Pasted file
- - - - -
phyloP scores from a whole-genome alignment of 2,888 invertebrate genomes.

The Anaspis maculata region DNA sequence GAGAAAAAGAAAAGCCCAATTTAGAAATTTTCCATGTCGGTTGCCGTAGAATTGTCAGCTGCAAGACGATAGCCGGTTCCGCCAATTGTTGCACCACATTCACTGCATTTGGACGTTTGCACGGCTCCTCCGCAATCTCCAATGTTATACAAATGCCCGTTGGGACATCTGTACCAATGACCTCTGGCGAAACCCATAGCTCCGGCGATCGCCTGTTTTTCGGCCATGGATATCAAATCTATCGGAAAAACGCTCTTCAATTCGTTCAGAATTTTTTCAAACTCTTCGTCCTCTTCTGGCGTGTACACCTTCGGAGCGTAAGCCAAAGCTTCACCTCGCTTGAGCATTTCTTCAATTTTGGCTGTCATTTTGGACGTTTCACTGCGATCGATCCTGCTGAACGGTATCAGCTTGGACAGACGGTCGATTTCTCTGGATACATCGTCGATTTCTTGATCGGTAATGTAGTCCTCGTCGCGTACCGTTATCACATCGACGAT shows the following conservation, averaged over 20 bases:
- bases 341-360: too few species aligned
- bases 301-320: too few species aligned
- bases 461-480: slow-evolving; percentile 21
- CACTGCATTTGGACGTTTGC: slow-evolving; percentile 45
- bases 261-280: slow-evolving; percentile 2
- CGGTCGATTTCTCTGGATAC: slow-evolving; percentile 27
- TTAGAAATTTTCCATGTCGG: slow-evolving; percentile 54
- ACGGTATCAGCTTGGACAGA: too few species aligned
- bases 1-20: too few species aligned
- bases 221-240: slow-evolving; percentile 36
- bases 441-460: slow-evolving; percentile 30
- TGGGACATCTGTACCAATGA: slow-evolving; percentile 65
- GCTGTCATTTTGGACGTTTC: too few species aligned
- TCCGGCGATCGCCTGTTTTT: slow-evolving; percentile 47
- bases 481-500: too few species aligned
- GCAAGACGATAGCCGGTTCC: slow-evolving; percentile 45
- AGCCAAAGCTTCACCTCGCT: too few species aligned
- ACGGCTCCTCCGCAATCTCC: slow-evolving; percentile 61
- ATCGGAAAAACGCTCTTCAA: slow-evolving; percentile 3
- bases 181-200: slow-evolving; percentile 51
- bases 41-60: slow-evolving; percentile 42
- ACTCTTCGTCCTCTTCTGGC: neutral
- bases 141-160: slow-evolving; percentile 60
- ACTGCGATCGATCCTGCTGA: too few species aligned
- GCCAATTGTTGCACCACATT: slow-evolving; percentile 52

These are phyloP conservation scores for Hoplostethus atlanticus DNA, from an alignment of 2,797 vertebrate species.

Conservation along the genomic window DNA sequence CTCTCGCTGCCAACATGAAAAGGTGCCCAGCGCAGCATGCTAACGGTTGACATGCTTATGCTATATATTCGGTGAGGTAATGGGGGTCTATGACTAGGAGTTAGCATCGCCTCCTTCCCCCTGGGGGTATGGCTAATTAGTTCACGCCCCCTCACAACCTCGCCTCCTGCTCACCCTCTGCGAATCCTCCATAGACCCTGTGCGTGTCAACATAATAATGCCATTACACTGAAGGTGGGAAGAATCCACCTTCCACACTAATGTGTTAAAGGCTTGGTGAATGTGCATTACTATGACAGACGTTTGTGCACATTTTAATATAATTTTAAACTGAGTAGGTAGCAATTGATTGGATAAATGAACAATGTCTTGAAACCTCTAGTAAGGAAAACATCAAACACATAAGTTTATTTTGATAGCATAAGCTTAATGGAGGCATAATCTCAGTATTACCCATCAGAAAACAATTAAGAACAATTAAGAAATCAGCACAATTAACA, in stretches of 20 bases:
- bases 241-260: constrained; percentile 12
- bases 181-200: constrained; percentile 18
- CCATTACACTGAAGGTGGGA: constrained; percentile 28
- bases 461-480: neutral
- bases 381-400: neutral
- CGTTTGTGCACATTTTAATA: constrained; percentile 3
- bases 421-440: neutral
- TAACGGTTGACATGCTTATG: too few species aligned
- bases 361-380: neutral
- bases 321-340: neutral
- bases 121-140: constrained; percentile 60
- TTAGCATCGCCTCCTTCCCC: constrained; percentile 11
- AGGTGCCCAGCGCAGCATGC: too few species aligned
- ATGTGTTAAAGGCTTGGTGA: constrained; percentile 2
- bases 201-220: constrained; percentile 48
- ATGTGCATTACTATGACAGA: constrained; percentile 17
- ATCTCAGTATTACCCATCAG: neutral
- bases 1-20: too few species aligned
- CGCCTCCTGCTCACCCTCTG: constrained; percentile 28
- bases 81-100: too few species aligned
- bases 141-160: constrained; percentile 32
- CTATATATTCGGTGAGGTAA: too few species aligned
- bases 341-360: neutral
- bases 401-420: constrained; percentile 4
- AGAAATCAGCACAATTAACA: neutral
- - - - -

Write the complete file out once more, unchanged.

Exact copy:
phyloP scores from a whole-genome alignment of 2,888 invertebrate genomes.

The Anaspis maculata region DNA sequence GAGAAAAAGAAAAGCCCAATTTAGAAATTTTCCATGTCGGTTGCCGTAGAATTGTCAGCTGCAAGACGATAGCCGGTTCCGCCAATTGTTGCACCACATTCACTGCATTTGGACGTTTGCACGGCTCCTCCGCAATCTCCAATGTTATACAAATGCCCGTTGGGACATCTGTACCAATGACCTCTGGCGAAACCCATAGCTCCGGCGATCGCCTGTTTTTCGGCCATGGATATCAAATCTATCGGAAAAACGCTCTTCAATTCGTTCAGAATTTTTTCAAACTCTTCGTCCTCTTCTGGCGTGTACACCTTCGGAGCGTAAGCCAAAGCTTCACCTCGCTTGAGCATTTCTTCAATTTTGGCTGTCATTTTGGACGTTTCACTGCGATCGATCCTGCTGAACGGTATCAGCTTGGACAGACGGTCGATTTCTCTGGATACATCGTCGATTTCTTGATCGGTAATGTAGTCCTCGTCGCGTACCGTTATCACATCGACGAT shows the following conservation, averaged over 20 bases:
- bases 341-360: too few species aligned
- bases 301-320: too few species aligned
- bases 461-480: slow-evolving; percentile 21
- CACTGCATTTGGACGTTTGC: slow-evolving; percentile 45
- bases 261-280: slow-evolving; percentile 2
- CGGTCGATTTCTCTGGATAC: slow-evolving; percentile 27
- TTAGAAATTTTCCATGTCGG: slow-evolving; percentile 54
- ACGGTATCAGCTTGGACAGA: too few species aligned
- bases 1-20: too few species aligned
- bases 221-240: slow-evolving; percentile 36
- bases 441-460: slow-evolving; percentile 30
- TGGGACATCTGTACCAATGA: slow-evolving; percentile 65
- GCTGTCATTTTGGACGTTTC: too few species aligned
- TCCGGCGATCGCCTGTTTTT: slow-evolving; percentile 47
- bases 481-500: too few species aligned
- GCAAGACGATAGCCGGTTCC: slow-evolving; percentile 45
- AGCCAAAGCTTCACCTCGCT: too few species aligned
- ACGGCTCCTCCGCAATCTCC: slow-evolving; percentile 61
- ATCGGAAAAACGCTCTTCAA: slow-evolving; percentile 3
- bases 181-200: slow-evolving; percentile 51
- bases 41-60: slow-evolving; percentile 42
- ACTCTTCGTCCTCTTCTGGC: neutral
- bases 141-160: slow-evolving; percentile 60
- ACTGCGATCGATCCTGCTGA: too few species aligned
- GCCAATTGTTGCACCACATT: slow-evolving; percentile 52

These are phyloP conservation scores for Hoplostethus atlanticus DNA, from an alignment of 2,797 vertebrate species.

Conservation along the genomic window DNA sequence CTCTCGCTGCCAACATGAAAAGGTGCCCAGCGCAGCATGCTAACGGTTGACATGCTTATGCTATATATTCGGTGAGGTAATGGGGGTCTATGACTAGGAGTTAGCATCGCCTCCTTCCCCCTGGGGGTATGGCTAATTAGTTCACGCCCCCTCACAACCTCGCCTCCTGCTCACCCTCTGCGAATCCTCCATAGACCCTGTGCGTGTCAACATAATAATGCCATTACACTGAAGGTGGGAAGAATCCACCTTCCACACTAATGTGTTAAAGGCTTGGTGAATGTGCATTACTATGACAGACGTTTGTGCACATTTTAATATAATTTTAAACTGAGTAGGTAGCAATTGATTGGATAAATGAACAATGTCTTGAAACCTCTAGTAAGGAAAACATCAAACACATAAGTTTATTTTGATAGCATAAGCTTAATGGAGGCATAATCTCAGTATTACCCATCAGAAAACAATTAAGAACAATTAAGAAATCAGCACAATTAACA, in stretches of 20 bases:
- bases 241-260: constrained; percentile 12
- bases 181-200: constrained; percentile 18
- CCATTACACTGAAGGTGGGA: constrained; percentile 28
- bases 461-480: neutral
- bases 381-400: neutral
- CGTTTGTGCACATTTTAATA: constrained; percentile 3
- bases 421-440: neutral
- TAACGGTTGACATGCTTATG: too few species aligned
- bases 361-380: neutral
- bases 321-340: neutral
- bases 121-140: constrained; percentile 60
- TTAGCATCGCCTCCTTCCCC: constrained; percentile 11
- AGGTGCCCAGCGCAGCATGC: too few species aligned
- ATGTGTTAAAGGCTTGGTGA: constrained; percentile 2
- bases 201-220: constrained; percentile 48
- ATGTGCATTACTATGACAGA: constrained; percentile 17
- ATCTCAGTATTACCCATCAG: neutral
- bases 1-20: too few species aligned
- CGCCTCCTGCTCACCCTCTG: constrained; percentile 28
- bases 81-100: too few species aligned
- bases 141-160: constrained; percentile 32
- CTATATATTCGGTGAGGTAA: too few species aligned
- bases 341-360: neutral
- bases 401-420: constrained; percentile 4
- AGAAATCAGCACAATTAACA: neutral